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Publication numberUS3203501 A
Publication typeGrant
Publication dateAug 31, 1965
Filing dateMay 3, 1963
Priority dateMay 3, 1963
Publication numberUS 3203501 A, US 3203501A, US-A-3203501, US3203501 A, US3203501A
InventorsCarter Earl C, Ellison Frank M, Kreer John B
Original AssigneeEll Car Automatic Speed Contro
Export CitationBiBTeX, EndNote, RefMan
External Links: USPTO, USPTO Assignment, Espacenet
Automotive speed control system
US 3203501 A
Images(4)
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Description  (OCR text may contain errors)

Aug. 31, 1965 Filed May 3, 1963 E. C. CARTER ETAL 4 Sheets-Sheet I /IO FIG. I. Speed 1 Measuring Device i4 i Ii Distance Measuring Speed Punishment l" Device v Violation Warning OR Device Actuator A Circuit Time Measuring 9 l3 Device 2 l5 5%??? Selector system Reset i7 i Violation Time Punishment 4 mdicmor Measurement A t Device 2 M T 2 onuo Time 20 E 'e a] Reset Limit 1 stggginf Stepper Device FIG. 2. 75

VIOLATIONS SPEED LIMIT i PLNISHMENT WARNING 7 I J 87 INVENTORS 89 h N 6| 5 Earl C. Carter Frank M. Ellison .J 37 L 0 John B. Kreer 88 5/ 35 92 93 5 BY J W gm 'rs ATTORNEYS Aug.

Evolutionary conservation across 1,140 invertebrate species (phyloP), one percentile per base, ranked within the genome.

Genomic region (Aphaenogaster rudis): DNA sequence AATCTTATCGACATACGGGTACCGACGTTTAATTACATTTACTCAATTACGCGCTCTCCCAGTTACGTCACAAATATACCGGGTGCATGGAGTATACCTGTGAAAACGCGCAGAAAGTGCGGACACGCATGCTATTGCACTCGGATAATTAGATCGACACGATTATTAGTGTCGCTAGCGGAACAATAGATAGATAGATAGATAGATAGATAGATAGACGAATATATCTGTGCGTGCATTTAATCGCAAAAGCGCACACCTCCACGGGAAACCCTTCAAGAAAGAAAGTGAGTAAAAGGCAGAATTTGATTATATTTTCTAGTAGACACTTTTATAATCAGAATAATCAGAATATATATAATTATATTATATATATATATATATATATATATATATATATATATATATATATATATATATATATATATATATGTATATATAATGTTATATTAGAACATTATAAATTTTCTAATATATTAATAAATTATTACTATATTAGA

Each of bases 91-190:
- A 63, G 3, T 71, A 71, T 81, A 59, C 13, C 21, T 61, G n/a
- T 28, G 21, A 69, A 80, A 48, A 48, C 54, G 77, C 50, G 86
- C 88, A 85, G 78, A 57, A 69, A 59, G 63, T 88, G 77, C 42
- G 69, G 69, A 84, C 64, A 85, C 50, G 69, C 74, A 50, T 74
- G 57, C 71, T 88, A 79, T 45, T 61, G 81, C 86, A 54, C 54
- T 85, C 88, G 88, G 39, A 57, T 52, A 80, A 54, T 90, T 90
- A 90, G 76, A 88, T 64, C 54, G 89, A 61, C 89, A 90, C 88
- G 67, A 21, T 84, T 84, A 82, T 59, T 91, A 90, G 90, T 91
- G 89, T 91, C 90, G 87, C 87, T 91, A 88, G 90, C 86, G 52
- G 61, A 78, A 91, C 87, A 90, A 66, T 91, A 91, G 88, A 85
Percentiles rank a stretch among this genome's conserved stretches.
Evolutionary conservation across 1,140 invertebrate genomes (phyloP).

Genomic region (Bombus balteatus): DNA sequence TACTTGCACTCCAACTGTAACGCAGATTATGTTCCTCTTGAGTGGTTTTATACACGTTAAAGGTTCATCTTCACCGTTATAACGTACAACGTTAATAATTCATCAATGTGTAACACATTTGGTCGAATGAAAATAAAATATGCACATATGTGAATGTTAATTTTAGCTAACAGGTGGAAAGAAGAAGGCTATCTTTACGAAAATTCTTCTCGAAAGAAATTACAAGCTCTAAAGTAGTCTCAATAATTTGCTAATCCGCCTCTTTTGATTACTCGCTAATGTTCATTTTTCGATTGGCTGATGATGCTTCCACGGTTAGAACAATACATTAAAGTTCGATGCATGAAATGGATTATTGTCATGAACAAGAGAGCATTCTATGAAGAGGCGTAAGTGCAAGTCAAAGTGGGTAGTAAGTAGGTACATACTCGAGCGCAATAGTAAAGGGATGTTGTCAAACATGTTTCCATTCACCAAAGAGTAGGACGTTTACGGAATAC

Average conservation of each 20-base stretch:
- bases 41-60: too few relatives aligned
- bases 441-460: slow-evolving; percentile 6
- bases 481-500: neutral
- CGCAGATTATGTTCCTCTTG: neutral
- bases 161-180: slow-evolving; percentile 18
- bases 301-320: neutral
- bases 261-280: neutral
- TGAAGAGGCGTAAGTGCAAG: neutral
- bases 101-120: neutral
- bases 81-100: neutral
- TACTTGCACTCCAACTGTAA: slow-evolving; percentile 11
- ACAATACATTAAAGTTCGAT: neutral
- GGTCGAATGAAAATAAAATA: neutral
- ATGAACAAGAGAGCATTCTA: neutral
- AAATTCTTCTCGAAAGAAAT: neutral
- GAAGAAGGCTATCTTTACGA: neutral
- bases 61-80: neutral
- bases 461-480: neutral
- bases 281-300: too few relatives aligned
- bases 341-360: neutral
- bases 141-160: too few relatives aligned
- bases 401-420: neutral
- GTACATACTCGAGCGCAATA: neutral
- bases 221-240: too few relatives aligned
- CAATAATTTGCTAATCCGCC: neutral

Filed May 5, 1963 E. C. CARTER ETAL AUTOMOTIVE SPEED CONTROL SYSTEM 4 Sheets-Sheet 2 Bl 7 Eli RE IRE TRE2 1" TRE FIG. 5.

Speed Time H4 Measuring Interval Device Shortener I2 ll Speed Punishment Tlrne Violation Warmng Measuring-/ Detector Actuator Device 9 l3 Speed r Warning, Limit T Selector sys em Reset 2i l7 Violation Time Punishment Indicator Measuring Actuator Device r 1 Manual Time 20 En ine I8 Reset Limit\ Stogping L Stepper Device 22 INVENTORS Earl 0. Carter Frank M. Ellison John B. Kreer ATTORNEYS 1965 c. CARTER ETAL 3,203,501

AUTOMOTIVE SPEED CONTROL SYSTEM Filed May 5, 1963 4 Sheets-Sheet 3 FIG. 6.

FIG. 7.

. INVENTORS Earl C. Carfer Frank M. Ellison John B, Kreer ATTORNEYS 1965 E. c. CARTER ETAL 3,203,501

AUTOMOTIVE SPEED CONTROL SYSTEM Filed May 3, 1965 4 Sheets-Sheet 4 I6. 9. F FIG. IO. H01 H01 INVENTORS Earl 0. Carter Frank M. Ellison John B .Kreer lm, A; 2,44%

ATTORNEYS United States Patent 3,203,501 AUTDMOTIVE SPEED C(ENTRGL SYSTEM Earl C. Carter, Charleston, Frank M. Ellison, South Charleston, and John B. Kreer, Morgantown, W. Va.,

assignors, by direct and mesne assignments, to Ell-Car Automatic 'Speed Control Systems, inc, Charleston,

W. Va., a corporation of West Virginia Filed May 3, 1963, Ser. No. 277,878 '19 Claims. (Cl. 180-821) This invention relates to a system which when installed in an automobile will punish the driver for exceeding a preset speed limit.